Top 10 Fascinating Facts About Chanel
Chanel is one of the oldest haute couture brands that still reigns supreme in the world of luxury fashion today. With the first official boutique opening in 1910, here are 10 behind-the-scenes, little-known facts about Chanel.
1. A Female Fashion Entrepreneur
Chanel is one of the few fashion powerhouses still active today, that had been established by a woman. Gabrielle Bonheur Chanel — who took on the nickname Coco — is the founder and namesake of the brand.
Other popular fashion powerhouses such as Dior, Prada, Louis Vuitton and Fendi, were each established by men.
2. It Takes a Village
It can take teams of seamstresses 100’s of hours to create intricately detailed Chanel garments or accessories.
Every embellishment — from sequins to embroidery — is expertly and delicately sewn by hand, with haute couture wedding dresses and highly textured garments amassing upwards of 1000 hours.
3. Coco Chanel began as a Milliner
Today, Chanel is known as a purveyor of a wide range of fashion collections, from wedding dresses to beauty and skincare. However, the Chanel brand initially began as a hat shop. Coco Chanel created her hat shop in 1909 within the ground floor of a textile businessman’s flat, before her first official boutique opened on Rue Cambon in 1910.
4. The Little Black Dress
One of the little-known facts about Chanel is that Coco Chanel is known as the creator of the ‘Little Black Dress’ trend. During the early 20th century, black was viewed as a colour of mourning and did not have a place within fashion. However Chanel managed to alter this view.
She is famously quoted as saying – “I imposed black; it’s still going strong today, for black wipes out everything else around.” The simplicity and power of a little black dress is often still a go-to for women wanting to exude quiet power and influence.
5. Entwining Style with Comfort
Coco Chanel was one of the first fashion designers to explore the use of jersey in fashion garments. Initially, it was thought to be a way of keeping costs down, as during the war access to fabrics became unpredictable, and jersey fabric was less desirable and therefore cheaper.
However the popularity of her luxe-looking but comfortable garments helped the brand to escalate even further as a dominant fashion influence.
6. The Haute Couture Ateliers
The creation of new Chanel garments is managed by their workshops and studios, also known as ateliers. There are 5 ateliers in total which handle the preparation of garments for seasonal shows.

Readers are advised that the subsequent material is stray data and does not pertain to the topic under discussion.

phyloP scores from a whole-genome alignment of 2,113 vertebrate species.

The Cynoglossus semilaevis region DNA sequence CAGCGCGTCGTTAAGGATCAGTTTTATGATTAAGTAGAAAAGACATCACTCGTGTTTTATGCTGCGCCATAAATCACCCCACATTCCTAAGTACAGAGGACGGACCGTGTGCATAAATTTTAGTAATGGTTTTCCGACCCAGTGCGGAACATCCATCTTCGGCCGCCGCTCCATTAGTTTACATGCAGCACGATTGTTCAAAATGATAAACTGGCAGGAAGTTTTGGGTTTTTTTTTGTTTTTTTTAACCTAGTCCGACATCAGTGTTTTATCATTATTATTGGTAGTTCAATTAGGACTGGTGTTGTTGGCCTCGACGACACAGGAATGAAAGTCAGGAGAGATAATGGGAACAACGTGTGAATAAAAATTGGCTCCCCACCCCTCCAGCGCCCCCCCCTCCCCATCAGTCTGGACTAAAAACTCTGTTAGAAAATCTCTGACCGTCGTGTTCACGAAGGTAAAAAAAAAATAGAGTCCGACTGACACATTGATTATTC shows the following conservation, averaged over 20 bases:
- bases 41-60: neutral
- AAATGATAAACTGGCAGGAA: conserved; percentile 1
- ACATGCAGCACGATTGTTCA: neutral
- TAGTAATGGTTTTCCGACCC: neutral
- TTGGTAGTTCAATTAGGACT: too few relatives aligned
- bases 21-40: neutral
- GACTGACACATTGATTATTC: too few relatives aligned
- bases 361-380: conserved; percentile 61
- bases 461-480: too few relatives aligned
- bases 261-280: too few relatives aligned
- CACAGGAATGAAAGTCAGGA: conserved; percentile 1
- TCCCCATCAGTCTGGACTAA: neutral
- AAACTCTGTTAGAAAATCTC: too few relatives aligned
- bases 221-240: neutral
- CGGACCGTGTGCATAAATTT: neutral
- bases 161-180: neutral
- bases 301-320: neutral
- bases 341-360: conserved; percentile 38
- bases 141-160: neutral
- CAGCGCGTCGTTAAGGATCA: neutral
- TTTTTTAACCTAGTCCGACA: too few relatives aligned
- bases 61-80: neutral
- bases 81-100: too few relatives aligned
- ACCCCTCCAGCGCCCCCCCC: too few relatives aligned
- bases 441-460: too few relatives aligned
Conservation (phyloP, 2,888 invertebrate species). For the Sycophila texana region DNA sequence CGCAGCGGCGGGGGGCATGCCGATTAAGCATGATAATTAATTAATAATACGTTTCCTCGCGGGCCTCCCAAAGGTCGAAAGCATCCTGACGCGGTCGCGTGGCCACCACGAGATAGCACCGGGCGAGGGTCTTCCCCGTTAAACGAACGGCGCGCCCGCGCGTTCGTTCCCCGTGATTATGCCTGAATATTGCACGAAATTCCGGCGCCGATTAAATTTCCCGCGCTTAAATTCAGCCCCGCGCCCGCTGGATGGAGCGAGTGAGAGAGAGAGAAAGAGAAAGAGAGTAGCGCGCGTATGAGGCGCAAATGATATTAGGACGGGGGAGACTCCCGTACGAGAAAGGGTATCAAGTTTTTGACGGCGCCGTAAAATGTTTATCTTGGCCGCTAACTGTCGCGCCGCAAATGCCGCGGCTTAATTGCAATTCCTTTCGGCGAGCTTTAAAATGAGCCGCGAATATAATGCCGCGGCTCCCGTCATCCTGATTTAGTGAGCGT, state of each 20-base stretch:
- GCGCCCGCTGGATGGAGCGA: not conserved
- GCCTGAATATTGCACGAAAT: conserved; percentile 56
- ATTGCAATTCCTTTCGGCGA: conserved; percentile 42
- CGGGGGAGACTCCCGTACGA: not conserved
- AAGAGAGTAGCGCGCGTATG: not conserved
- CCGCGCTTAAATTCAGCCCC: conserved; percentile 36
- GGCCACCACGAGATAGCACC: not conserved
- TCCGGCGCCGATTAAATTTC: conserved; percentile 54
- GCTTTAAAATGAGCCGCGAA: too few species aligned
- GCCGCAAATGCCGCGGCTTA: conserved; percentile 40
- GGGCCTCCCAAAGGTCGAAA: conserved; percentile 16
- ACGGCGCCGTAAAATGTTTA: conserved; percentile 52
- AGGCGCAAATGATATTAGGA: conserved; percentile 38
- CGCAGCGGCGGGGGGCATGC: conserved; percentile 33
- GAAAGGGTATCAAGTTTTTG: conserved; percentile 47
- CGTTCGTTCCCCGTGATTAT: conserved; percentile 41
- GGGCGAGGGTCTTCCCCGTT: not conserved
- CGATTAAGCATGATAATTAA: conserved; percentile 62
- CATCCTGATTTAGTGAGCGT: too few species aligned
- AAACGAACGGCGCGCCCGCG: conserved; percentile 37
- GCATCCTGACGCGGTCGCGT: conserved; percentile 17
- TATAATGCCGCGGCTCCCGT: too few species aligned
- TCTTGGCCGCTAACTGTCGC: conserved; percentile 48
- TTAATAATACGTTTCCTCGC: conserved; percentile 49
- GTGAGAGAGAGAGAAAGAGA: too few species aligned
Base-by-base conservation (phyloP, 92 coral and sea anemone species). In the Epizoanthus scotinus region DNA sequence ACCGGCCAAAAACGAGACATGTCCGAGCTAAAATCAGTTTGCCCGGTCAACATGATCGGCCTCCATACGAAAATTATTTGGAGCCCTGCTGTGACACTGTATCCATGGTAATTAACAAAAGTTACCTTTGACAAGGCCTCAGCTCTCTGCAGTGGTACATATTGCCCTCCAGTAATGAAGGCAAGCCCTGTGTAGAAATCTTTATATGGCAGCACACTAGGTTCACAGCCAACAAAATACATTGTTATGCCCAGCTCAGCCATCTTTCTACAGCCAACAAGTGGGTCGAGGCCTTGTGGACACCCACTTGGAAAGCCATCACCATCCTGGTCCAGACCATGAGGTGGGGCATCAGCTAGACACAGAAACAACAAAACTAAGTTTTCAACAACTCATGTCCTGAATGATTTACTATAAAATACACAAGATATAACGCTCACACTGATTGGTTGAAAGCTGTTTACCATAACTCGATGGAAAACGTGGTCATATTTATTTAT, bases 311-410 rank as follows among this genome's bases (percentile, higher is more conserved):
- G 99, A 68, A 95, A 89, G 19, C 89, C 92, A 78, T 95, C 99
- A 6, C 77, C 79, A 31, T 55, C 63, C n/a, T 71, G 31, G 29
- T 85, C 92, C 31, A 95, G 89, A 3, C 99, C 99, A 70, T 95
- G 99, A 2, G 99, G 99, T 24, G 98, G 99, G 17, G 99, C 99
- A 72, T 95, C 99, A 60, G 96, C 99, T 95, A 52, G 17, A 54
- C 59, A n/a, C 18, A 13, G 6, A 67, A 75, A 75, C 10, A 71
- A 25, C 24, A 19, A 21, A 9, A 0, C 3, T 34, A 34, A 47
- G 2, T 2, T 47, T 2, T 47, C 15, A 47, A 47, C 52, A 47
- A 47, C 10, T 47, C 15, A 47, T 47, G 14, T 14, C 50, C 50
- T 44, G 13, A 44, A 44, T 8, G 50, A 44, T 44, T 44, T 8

Two ateliers handle an area that is titled, “Flou”, where the seamstresses specialise in working with delicate and difficult to handle fabrics such as tulle or chiffon.
Another two large ateliers handle the ‘suiting’, and a fifth workshop that is known as “galon” handles the finishing and trimming of garments.
7. The Instantly Recognisable CC Logo
Created in 1925, the interlocking CC logo that is synonymous with the Chanel brand was created by Coco Chanel herself. Its simple and timeless design is completely unchanged and now features frequently on fabric prints and Chanel bag clasps.
8. That Familiar Perfume…
The iconic Chanel No.5 perfume was created in 1921 after Coco Chanel commissioned a chemist and perfumer known as Ernest Beaux to create a signature women’s scent. Another one of the little-known facts about Chanel is that the number 5 was said to have been an influential number in Coco Chanel’s life. When she was presented with a selection of numbered perfumes to choose from, she chose scent No. 5.
9. The Tweed Suit
An iconic and highly recognisable Chanel staple. Chanel was one of the first fashion houses to create suits for women, specifically tweed suits. Chanel herself was known to loathe mini skirts, but had great respect for trousers and the comfort and ease they could provide for women.
10. Under the Wing of Karl Lagerfeld
In 1983 Karl Lagerfeld took Chanel under his wing. He was responsible for incorporating the bold CC logo into more of the brand’s designs and also revitalised the ailing brand’s ready-to-wear collections. He remained a beloved and integral part of the Chanel brand until his death in 2019.
Coco Chanel was definitely a woman who loved to challenge societal norms for women. Whilst the Chanel brand faltered after her death in 1971, it was revitalised by Karl Lagerfeld, and today honours her memory by continuing her legacy of pushing the boundaries of fashion, and entwining comfort and sheer elegance.